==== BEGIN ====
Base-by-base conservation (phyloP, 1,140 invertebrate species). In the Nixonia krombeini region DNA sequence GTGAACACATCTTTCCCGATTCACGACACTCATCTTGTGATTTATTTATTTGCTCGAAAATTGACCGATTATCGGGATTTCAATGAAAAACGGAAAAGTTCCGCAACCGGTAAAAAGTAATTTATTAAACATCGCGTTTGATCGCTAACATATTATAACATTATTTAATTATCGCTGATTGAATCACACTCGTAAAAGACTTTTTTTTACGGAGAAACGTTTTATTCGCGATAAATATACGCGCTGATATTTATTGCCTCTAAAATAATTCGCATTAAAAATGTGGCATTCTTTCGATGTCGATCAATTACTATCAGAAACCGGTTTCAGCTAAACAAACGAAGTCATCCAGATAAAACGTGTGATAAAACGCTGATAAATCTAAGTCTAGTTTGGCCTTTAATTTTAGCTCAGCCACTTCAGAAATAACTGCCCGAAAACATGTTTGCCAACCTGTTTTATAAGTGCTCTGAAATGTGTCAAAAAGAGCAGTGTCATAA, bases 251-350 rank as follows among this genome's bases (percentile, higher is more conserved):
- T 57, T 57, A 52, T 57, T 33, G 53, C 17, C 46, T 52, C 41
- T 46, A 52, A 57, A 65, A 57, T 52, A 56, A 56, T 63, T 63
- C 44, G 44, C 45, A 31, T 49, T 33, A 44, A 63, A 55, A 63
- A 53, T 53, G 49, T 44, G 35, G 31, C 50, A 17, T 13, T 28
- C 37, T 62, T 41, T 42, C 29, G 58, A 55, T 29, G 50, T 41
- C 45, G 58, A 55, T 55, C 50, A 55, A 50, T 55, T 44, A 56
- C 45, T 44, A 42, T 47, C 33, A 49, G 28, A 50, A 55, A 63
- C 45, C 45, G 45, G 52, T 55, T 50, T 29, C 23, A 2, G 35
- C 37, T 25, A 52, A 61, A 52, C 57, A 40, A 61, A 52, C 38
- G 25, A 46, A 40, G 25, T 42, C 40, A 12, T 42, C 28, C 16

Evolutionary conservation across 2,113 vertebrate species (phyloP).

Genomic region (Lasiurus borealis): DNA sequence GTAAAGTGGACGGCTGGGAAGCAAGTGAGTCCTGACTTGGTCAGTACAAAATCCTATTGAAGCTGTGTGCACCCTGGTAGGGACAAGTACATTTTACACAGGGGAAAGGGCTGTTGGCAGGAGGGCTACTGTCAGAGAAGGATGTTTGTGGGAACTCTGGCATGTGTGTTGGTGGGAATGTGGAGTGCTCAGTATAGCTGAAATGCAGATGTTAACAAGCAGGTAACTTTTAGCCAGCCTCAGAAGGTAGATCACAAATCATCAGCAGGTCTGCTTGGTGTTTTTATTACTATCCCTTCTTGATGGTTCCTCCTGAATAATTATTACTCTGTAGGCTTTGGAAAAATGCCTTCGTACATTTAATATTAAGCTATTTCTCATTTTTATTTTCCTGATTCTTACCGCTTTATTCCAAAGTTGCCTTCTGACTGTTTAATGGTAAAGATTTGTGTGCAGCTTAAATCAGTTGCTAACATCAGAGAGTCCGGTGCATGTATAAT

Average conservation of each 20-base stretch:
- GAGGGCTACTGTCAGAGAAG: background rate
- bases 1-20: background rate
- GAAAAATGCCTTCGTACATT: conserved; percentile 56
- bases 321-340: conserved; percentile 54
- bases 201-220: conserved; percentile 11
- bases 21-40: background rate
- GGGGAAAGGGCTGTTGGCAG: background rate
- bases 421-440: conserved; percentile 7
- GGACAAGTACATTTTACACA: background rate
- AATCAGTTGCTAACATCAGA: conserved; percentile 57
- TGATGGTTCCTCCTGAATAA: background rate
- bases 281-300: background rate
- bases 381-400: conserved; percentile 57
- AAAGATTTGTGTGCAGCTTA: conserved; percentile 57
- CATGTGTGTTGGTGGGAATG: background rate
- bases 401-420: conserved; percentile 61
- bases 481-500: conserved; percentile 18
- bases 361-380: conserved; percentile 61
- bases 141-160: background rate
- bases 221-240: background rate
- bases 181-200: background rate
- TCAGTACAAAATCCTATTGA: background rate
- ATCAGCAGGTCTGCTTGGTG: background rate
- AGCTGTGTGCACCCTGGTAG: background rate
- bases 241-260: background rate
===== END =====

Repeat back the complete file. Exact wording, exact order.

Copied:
Base-by-base conservation (phyloP, 1,140 invertebrate species). In the Nixonia krombeini region DNA sequence GTGAACACATCTTTCCCGATTCACGACACTCATCTTGTGATTTATTTATTTGCTCGAAAATTGACCGATTATCGGGATTTCAATGAAAAACGGAAAAGTTCCGCAACCGGTAAAAAGTAATTTATTAAACATCGCGTTTGATCGCTAACATATTATAACATTATTTAATTATCGCTGATTGAATCACACTCGTAAAAGACTTTTTTTTACGGAGAAACGTTTTATTCGCGATAAATATACGCGCTGATATTTATTGCCTCTAAAATAATTCGCATTAAAAATGTGGCATTCTTTCGATGTCGATCAATTACTATCAGAAACCGGTTTCAGCTAAACAAACGAAGTCATCCAGATAAAACGTGTGATAAAACGCTGATAAATCTAAGTCTAGTTTGGCCTTTAATTTTAGCTCAGCCACTTCAGAAATAACTGCCCGAAAACATGTTTGCCAACCTGTTTTATAAGTGCTCTGAAATGTGTCAAAAAGAGCAGTGTCATAA, bases 251-350 rank as follows among this genome's bases (percentile, higher is more conserved):
- T 57, T 57, A 52, T 57, T 33, G 53, C 17, C 46, T 52, C 41
- T 46, A 52, A 57, A 65, A 57, T 52, A 56, A 56, T 63, T 63
- C 44, G 44, C 45, A 31, T 49, T 33, A 44, A 63, A 55, A 63
- A 53, T 53, G 49, T 44, G 35, G 31, C 50, A 17, T 13, T 28
- C 37, T 62, T 41, T 42, C 29, G 58, A 55, T 29, G 50, T 41
- C 45, G 58, A 55, T 55, C 50, A 55, A 50, T 55, T 44, A 56
- C 45, T 44, A 42, T 47, C 33, A 49, G 28, A 50, A 55, A 63
- C 45, C 45, G 45, G 52, T 55, T 50, T 29, C 23, A 2, G 35
- C 37, T 25, A 52, A 61, A 52, C 57, A 40, A 61, A 52, C 38
- G 25, A 46, A 40, G 25, T 42, C 40, A 12, T 42, C 28, C 16

Evolutionary conservation across 2,113 vertebrate species (phyloP).

Genomic region (Lasiurus borealis): DNA sequence GTAAAGTGGACGGCTGGGAAGCAAGTGAGTCCTGACTTGGTCAGTACAAAATCCTATTGAAGCTGTGTGCACCCTGGTAGGGACAAGTACATTTTACACAGGGGAAAGGGCTGTTGGCAGGAGGGCTACTGTCAGAGAAGGATGTTTGTGGGAACTCTGGCATGTGTGTTGGTGGGAATGTGGAGTGCTCAGTATAGCTGAAATGCAGATGTTAACAAGCAGGTAACTTTTAGCCAGCCTCAGAAGGTAGATCACAAATCATCAGCAGGTCTGCTTGGTGTTTTTATTACTATCCCTTCTTGATGGTTCCTCCTGAATAATTATTACTCTGTAGGCTTTGGAAAAATGCCTTCGTACATTTAATATTAAGCTATTTCTCATTTTTATTTTCCTGATTCTTACCGCTTTATTCCAAAGTTGCCTTCTGACTGTTTAATGGTAAAGATTTGTGTGCAGCTTAAATCAGTTGCTAACATCAGAGAGTCCGGTGCATGTATAAT

Average conservation of each 20-base stretch:
- GAGGGCTACTGTCAGAGAAG: background rate
- bases 1-20: background rate
- GAAAAATGCCTTCGTACATT: conserved; percentile 56
- bases 321-340: conserved; percentile 54
- bases 201-220: conserved; percentile 11
- bases 21-40: background rate
- GGGGAAAGGGCTGTTGGCAG: background rate
- bases 421-440: conserved; percentile 7
- GGACAAGTACATTTTACACA: background rate
- AATCAGTTGCTAACATCAGA: conserved; percentile 57
- TGATGGTTCCTCCTGAATAA: background rate
- bases 281-300: background rate
- bases 381-400: conserved; percentile 57
- AAAGATTTGTGTGCAGCTTA: conserved; percentile 57
- CATGTGTGTTGGTGGGAATG: background rate
- bases 401-420: conserved; percentile 61
- bases 481-500: conserved; percentile 18
- bases 361-380: conserved; percentile 61
- bases 141-160: background rate
- bases 221-240: background rate
- bases 181-200: background rate
- TCAGTACAAAATCCTATTGA: background rate
- ATCAGCAGGTCTGCTTGGTG: background rate
- AGCTGTGTGCACCCTGGTAG: background rate
- bases 241-260: background rate